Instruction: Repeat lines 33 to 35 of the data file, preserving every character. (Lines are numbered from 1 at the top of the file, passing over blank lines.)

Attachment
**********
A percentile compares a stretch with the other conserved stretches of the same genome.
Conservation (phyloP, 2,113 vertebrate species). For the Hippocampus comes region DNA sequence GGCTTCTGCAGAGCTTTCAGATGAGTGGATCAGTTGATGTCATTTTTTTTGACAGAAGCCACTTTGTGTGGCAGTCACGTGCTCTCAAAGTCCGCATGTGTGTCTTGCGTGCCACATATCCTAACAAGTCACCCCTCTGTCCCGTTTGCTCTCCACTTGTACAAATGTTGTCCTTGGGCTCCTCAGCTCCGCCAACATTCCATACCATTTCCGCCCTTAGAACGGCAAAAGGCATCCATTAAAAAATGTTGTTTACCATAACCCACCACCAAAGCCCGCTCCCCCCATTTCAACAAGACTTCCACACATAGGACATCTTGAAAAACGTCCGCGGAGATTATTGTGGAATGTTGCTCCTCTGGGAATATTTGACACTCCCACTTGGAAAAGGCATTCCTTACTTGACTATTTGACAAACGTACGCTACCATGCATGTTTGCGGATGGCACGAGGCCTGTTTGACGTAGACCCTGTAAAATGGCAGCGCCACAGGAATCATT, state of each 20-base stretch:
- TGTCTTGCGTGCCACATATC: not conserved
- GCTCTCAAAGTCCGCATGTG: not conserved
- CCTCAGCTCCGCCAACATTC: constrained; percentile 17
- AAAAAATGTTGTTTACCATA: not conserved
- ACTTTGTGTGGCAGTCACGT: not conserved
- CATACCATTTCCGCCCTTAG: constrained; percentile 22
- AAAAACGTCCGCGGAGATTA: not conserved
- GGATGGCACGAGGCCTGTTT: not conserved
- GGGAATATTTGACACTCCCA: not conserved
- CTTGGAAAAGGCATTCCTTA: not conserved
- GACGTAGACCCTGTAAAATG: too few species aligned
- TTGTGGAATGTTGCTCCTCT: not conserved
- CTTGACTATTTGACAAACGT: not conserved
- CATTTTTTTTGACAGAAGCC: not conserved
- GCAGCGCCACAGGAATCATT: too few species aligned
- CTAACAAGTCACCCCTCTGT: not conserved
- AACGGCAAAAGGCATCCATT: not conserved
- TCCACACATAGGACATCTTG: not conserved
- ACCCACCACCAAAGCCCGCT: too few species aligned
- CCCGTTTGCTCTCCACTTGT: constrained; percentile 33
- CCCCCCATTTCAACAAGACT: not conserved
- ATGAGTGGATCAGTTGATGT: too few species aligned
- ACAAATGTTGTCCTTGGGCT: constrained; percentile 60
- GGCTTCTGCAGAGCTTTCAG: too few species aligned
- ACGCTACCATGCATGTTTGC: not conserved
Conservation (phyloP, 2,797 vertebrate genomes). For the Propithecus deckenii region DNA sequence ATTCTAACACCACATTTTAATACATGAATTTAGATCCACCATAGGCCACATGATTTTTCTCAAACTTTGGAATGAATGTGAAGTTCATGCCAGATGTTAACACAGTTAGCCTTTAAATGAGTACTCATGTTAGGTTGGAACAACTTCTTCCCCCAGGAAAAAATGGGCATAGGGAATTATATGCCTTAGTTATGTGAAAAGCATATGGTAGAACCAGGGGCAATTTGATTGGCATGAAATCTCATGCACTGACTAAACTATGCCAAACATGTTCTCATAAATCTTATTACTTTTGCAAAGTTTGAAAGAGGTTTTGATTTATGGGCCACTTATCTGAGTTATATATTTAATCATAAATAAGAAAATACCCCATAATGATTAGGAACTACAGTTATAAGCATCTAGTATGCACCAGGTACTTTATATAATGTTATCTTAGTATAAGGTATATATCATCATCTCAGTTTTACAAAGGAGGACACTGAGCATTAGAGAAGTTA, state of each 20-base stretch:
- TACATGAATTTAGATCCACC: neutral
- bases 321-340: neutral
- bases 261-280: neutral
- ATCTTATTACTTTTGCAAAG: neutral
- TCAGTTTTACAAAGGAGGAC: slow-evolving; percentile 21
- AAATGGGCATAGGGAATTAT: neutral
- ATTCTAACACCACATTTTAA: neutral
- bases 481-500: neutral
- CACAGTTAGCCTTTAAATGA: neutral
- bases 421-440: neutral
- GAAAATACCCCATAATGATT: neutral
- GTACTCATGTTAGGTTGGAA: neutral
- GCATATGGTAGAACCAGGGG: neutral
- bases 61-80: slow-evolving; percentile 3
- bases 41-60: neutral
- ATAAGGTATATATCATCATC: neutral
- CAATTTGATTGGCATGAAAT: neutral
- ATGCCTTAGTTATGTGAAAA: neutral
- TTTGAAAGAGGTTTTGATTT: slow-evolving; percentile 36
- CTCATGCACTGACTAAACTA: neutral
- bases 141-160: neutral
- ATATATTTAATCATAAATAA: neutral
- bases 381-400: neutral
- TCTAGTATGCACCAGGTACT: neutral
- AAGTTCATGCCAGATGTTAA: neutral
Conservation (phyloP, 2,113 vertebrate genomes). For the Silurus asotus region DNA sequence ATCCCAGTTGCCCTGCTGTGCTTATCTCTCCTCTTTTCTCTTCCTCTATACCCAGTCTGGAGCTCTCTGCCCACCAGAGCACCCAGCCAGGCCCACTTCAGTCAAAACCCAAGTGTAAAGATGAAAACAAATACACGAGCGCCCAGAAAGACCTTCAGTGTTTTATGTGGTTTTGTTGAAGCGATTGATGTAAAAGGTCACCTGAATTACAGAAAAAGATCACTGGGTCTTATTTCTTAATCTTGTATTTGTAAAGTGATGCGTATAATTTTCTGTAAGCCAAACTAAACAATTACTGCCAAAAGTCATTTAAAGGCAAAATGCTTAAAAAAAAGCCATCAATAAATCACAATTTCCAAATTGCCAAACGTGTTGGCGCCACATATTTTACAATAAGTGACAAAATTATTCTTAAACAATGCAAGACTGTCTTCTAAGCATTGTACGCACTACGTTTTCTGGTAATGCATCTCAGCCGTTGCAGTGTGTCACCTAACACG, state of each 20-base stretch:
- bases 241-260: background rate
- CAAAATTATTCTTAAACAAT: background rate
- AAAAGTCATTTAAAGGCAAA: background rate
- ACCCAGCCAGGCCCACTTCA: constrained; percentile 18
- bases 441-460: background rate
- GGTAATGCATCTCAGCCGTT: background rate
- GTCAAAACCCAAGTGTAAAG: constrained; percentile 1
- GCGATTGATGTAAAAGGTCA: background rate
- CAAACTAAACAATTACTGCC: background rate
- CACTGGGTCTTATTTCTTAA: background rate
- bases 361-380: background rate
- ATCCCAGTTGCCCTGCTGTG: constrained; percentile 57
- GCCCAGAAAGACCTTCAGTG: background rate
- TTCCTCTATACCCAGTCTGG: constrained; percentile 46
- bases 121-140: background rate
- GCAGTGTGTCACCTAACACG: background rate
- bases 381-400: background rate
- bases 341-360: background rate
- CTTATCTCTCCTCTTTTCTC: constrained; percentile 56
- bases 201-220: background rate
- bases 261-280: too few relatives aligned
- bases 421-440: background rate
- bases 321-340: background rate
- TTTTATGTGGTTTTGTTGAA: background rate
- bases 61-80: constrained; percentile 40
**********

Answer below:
- TCAGTTTTACAAAGGAGGAC: slow-evolving; percentile 21
- AAATGGGCATAGGGAATTAT: neutral
- ATTCTAACACCACATTTTAA: neutral